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IDEKO strengthens the research team with a new PhD holder

IDEKO strengthens the research team with a new PhD holder
  • Oier Franco, a researcher at the technology centre, successfully completed and read his thesis on the influence of drives on the dynamics of large machines, for which he obtained the highest grade.

  • He defended his thesis before an international committee including representatives of Fraunhofer IWU, the University of California and the University of Waterloo.

The IDEKO research centre, member of the Basque Research and Technology Alliance (BRTA), true to its firm commitment to human capital and training its researchers, has added a new PhD holder to its staff.

The researcher Oier Franco, who joined the IDEKO Dynamic and Control research group while carrying out his final master's project about active suppression of chatter, has successfully passed his doctoral thesis with distinction.

The thesis was defended before a prestigious international committee that included experts Steffen Ihlenfeldt of Fraunhofer IWU, Sriram Naransimhan of the University of California (UCLA), and Soo Jeon and Steve Lambert of the University of Waterloo.

IDEKO now has a total of 35 PhD holders, representing 32% of its staff, a significantly higher percentage than just a decade ago (13%) and which continues to grow year after year.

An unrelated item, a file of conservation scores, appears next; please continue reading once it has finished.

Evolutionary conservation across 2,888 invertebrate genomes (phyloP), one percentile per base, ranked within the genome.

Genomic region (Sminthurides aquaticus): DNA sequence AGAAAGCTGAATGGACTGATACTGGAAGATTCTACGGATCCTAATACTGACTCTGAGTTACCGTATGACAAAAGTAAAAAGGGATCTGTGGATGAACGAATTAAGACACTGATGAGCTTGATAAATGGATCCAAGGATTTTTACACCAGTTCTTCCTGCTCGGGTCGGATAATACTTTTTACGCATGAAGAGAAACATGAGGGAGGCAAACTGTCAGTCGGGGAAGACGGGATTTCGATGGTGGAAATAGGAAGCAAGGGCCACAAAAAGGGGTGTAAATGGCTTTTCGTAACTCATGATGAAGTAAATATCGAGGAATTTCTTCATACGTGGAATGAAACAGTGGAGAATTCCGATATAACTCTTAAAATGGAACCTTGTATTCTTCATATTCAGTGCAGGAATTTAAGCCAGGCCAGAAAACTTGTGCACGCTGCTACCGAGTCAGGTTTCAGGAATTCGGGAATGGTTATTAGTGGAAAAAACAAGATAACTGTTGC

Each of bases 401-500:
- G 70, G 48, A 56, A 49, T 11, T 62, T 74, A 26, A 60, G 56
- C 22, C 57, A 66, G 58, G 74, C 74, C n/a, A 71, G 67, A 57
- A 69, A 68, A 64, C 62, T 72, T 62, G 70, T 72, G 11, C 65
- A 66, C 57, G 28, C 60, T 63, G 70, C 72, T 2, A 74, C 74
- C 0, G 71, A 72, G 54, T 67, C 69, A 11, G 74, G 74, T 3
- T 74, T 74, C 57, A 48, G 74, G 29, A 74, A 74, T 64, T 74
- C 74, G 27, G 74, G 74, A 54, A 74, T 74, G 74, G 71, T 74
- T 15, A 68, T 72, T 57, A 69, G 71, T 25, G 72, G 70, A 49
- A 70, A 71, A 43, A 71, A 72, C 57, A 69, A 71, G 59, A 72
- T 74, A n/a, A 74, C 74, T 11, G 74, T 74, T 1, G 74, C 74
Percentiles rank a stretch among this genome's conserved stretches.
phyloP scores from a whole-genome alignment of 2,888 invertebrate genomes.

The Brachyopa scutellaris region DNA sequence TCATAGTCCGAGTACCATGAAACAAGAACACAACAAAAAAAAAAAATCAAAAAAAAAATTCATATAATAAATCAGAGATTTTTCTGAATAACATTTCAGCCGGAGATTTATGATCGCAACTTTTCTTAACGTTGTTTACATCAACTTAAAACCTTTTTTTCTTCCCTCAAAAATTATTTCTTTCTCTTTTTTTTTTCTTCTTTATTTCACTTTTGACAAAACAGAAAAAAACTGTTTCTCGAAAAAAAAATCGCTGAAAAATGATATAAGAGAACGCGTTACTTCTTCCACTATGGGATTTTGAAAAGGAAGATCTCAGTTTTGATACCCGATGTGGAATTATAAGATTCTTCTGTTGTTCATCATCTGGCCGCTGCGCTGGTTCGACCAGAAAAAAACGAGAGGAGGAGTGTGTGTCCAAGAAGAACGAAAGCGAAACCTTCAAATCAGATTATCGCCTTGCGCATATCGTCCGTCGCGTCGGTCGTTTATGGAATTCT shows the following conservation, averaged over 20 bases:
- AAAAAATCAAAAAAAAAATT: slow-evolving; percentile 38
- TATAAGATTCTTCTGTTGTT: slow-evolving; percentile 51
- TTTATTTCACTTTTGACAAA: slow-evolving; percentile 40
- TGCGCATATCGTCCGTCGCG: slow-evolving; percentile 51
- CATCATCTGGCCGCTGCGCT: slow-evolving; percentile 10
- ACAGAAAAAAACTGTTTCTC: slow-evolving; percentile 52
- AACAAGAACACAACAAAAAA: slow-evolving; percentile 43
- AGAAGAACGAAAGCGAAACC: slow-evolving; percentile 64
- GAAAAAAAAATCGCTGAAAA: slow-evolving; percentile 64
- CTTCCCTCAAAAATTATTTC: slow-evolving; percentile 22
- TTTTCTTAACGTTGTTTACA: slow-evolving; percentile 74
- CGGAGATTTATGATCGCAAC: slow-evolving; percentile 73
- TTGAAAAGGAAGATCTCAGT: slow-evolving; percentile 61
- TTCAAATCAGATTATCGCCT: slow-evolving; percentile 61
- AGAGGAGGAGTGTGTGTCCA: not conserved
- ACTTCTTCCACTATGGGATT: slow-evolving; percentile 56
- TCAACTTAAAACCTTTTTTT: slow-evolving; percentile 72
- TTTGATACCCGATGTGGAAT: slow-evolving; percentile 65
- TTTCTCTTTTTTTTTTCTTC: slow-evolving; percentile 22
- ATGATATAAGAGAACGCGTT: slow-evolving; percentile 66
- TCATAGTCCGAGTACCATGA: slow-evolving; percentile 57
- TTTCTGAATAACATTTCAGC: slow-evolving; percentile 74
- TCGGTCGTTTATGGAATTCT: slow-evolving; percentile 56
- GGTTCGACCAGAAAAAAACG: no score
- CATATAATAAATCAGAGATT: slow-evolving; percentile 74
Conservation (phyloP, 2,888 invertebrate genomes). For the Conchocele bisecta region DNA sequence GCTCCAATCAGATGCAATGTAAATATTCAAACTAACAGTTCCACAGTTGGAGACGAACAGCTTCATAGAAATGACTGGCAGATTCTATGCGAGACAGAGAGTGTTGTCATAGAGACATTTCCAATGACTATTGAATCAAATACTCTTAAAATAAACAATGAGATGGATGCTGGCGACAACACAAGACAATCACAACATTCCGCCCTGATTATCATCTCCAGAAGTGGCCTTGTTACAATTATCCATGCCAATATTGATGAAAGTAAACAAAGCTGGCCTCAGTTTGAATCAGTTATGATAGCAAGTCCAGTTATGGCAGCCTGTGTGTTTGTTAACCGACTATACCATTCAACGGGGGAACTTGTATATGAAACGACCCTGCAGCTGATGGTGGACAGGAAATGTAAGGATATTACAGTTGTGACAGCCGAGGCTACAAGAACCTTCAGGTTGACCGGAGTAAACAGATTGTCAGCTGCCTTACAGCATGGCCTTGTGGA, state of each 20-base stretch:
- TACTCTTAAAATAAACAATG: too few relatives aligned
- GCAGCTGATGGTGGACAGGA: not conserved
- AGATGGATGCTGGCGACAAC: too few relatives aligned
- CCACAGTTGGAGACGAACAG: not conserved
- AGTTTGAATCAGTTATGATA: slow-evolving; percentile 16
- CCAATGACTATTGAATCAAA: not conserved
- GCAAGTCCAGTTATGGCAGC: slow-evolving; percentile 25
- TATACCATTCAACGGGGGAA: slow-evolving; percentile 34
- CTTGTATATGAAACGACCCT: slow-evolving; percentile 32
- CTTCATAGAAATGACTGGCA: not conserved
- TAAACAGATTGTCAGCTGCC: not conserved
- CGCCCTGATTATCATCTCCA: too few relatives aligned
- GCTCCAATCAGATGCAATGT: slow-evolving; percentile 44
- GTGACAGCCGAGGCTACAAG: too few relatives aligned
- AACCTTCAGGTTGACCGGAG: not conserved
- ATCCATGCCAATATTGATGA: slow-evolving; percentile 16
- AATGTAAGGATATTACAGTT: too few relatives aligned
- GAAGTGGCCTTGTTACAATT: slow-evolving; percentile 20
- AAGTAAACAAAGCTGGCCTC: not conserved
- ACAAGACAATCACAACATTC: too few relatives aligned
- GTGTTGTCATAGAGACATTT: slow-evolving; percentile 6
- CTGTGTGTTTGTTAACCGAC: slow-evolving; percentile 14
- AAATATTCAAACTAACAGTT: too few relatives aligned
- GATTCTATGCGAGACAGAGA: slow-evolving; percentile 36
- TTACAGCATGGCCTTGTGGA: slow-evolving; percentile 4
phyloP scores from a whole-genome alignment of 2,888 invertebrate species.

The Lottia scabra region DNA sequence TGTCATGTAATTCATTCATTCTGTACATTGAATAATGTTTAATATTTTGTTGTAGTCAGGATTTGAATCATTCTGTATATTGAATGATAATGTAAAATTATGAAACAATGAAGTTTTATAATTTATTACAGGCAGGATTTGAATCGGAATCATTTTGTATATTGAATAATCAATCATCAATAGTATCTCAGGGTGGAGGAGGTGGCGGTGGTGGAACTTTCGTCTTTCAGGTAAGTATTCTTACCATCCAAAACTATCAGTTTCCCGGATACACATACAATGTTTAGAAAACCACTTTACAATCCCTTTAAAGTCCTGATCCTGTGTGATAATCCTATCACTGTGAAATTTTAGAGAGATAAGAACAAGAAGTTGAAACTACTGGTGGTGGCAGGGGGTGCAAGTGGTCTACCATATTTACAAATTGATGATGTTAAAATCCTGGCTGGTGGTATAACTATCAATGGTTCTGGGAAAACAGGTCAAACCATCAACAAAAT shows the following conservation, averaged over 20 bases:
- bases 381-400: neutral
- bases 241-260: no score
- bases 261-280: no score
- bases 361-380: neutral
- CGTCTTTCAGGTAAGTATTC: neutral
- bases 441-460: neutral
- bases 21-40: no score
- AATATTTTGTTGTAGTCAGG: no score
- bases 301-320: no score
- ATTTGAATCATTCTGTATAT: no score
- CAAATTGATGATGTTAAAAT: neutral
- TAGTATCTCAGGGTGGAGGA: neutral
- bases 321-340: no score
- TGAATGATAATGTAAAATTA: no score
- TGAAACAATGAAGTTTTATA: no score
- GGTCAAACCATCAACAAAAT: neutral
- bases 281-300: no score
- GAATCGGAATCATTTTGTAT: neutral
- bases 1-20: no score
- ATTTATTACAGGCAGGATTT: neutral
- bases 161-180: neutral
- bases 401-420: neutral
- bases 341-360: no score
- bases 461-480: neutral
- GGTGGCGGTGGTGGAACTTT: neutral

A study of the structural dynamics of large machines

Franco's work focused on analysing the influence of feed drives on the structural dynamics of large-scale machine tools. The thesis was written over a period of four years under the direction of Xavier Beudaert and Kaan Erkorkmaz of the University of Waterloo, and in the framework of the Canadian CANRIMT II project, an initiative supported by the Danobatgroup.

Franco's doctoral work presents new insights into chatter suppression.

“Because of the dynamic characteristics of large machines, the vibrations generated by the cutting process are observed by the sensors used to locate them. On the basis of this idea, my thesis presents a new strategy of tweaking the positioning loops that allows to increase the cutting capacity for roughing operations,” explains Franco.

At the same time, the researcher has observed that the dynamic characteristics obtained in motion demonstrate a capital influence of the existing friction in guiding. Therefore, the thesis analysed the interaction of structural dynamics, positioning control and nonlinear friction to improve the prediction of cutting capacity.

Finally, an operational method was developed to characterise the dynamics of the machine during the performance of a series of experimental cutting operations.

All claims of the thesis were experimentally validated, considering the influence of feed drives on the structural dynamics of large-scale machine tools.